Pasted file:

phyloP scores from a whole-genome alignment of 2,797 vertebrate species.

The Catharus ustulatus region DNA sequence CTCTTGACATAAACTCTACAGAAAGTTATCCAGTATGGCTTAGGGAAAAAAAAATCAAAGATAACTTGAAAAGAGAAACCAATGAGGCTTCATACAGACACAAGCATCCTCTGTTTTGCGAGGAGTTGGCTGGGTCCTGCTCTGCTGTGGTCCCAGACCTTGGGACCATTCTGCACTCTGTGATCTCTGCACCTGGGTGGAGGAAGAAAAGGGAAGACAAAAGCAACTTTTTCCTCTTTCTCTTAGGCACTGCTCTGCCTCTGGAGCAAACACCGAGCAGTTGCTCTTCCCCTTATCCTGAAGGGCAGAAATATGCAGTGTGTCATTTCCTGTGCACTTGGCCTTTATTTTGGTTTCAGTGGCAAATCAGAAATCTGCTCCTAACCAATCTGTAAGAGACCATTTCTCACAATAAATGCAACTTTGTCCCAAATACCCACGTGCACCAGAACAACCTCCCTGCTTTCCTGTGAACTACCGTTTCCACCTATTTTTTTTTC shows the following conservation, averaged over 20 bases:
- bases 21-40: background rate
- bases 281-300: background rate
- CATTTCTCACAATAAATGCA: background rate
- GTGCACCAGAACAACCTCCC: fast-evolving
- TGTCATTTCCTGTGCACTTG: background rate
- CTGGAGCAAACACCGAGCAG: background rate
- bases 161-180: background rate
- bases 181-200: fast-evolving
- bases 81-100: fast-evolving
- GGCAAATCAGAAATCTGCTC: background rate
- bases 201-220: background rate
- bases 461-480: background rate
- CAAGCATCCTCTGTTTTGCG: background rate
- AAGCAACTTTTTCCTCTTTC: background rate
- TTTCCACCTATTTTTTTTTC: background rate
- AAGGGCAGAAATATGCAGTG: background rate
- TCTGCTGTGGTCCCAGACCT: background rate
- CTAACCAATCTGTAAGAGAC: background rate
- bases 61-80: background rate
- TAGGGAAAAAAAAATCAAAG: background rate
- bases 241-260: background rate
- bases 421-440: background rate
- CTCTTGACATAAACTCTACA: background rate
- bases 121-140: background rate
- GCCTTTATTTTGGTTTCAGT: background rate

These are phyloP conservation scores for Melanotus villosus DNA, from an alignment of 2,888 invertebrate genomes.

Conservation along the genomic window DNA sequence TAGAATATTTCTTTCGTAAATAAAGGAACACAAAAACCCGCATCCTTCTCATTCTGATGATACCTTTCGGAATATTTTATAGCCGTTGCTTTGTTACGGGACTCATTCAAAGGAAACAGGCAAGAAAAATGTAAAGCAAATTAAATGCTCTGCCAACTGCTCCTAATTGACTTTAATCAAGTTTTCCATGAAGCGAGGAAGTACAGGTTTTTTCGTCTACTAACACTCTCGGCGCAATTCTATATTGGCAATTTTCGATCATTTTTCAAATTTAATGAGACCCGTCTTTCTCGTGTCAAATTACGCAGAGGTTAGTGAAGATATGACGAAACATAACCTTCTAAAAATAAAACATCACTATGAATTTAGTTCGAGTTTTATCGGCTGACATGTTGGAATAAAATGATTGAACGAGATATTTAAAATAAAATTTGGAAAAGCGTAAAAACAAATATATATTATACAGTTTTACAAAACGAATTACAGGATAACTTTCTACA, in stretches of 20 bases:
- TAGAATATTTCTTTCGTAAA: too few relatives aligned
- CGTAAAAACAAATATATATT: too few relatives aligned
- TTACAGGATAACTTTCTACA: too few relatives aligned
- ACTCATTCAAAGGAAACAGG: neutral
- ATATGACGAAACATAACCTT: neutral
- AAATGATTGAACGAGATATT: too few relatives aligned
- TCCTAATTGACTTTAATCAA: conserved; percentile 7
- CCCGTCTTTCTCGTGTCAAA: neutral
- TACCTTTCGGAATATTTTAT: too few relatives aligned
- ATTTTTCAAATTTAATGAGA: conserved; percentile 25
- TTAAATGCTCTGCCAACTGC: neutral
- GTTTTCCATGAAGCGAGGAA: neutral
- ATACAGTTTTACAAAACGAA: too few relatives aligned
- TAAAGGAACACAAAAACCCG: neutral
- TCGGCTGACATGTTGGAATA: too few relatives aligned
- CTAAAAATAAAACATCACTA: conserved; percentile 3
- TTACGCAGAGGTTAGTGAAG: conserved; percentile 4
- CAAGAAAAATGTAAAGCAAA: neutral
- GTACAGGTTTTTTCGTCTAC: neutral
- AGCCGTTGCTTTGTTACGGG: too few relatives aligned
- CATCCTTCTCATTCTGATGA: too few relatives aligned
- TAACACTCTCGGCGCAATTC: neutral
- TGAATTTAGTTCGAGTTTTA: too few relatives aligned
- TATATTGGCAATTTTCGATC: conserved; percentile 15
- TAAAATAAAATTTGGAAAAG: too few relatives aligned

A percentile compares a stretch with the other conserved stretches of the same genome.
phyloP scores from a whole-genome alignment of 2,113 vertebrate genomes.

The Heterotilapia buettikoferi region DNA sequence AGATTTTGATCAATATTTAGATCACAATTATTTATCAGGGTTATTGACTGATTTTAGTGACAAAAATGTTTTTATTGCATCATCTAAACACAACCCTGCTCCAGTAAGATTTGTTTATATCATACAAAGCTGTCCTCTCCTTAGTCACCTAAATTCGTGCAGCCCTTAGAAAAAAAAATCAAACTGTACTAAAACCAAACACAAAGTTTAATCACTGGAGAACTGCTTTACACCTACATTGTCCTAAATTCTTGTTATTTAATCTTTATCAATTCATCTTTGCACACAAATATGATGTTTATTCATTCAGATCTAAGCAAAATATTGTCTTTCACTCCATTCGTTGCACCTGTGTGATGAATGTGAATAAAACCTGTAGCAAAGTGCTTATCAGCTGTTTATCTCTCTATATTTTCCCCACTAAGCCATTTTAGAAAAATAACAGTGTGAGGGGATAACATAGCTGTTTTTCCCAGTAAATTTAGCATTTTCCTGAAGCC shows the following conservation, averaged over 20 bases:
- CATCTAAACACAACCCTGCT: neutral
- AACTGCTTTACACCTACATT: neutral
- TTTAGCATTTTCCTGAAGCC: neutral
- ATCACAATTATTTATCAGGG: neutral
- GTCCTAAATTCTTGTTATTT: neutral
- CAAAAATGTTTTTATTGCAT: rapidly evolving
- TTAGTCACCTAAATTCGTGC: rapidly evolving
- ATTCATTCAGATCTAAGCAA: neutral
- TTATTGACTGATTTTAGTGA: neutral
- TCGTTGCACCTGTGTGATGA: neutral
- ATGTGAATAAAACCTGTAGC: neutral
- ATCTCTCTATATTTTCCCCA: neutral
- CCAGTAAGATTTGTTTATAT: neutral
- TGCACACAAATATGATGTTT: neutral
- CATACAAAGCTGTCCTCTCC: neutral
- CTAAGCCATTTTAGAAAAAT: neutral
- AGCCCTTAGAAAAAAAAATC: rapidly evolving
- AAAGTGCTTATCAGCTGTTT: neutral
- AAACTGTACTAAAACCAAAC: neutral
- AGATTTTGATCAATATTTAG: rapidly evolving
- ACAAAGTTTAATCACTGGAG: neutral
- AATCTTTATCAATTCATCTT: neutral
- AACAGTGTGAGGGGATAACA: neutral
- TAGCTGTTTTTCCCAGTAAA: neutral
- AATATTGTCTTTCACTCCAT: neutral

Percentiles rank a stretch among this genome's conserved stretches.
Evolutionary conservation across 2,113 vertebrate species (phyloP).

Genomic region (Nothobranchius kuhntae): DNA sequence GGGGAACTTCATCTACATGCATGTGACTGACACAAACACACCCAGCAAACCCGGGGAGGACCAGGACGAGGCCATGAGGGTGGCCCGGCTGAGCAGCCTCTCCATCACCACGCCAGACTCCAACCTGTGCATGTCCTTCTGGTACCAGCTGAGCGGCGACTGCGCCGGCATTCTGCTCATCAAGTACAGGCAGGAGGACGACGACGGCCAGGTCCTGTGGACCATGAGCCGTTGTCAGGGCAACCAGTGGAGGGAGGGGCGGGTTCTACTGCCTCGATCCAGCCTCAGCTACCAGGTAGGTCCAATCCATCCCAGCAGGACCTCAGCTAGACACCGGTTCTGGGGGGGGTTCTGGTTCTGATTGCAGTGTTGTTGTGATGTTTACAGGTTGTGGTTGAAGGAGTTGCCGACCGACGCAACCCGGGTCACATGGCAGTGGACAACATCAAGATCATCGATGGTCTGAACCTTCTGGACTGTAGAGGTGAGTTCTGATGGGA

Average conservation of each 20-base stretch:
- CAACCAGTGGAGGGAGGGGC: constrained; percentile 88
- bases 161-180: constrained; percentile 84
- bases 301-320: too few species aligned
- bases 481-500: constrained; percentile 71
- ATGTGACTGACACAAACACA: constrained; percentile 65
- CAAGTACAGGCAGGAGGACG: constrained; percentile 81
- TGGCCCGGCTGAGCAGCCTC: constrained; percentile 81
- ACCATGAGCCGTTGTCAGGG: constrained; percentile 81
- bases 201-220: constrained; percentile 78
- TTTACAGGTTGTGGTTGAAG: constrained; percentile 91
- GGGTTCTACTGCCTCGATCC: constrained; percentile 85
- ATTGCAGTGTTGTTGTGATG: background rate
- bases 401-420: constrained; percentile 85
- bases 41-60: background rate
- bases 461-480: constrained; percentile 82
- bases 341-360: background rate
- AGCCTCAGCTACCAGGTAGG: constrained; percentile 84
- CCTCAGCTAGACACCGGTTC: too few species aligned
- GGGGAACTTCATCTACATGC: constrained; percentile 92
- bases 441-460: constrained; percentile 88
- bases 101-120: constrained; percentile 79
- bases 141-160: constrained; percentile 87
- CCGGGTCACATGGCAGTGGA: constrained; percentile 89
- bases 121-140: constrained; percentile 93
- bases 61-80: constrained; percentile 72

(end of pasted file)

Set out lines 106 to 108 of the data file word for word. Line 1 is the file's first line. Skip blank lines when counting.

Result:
- bases 441-460: constrained; percentile 88
- bases 101-120: constrained; percentile 79
- bases 141-160: constrained; percentile 87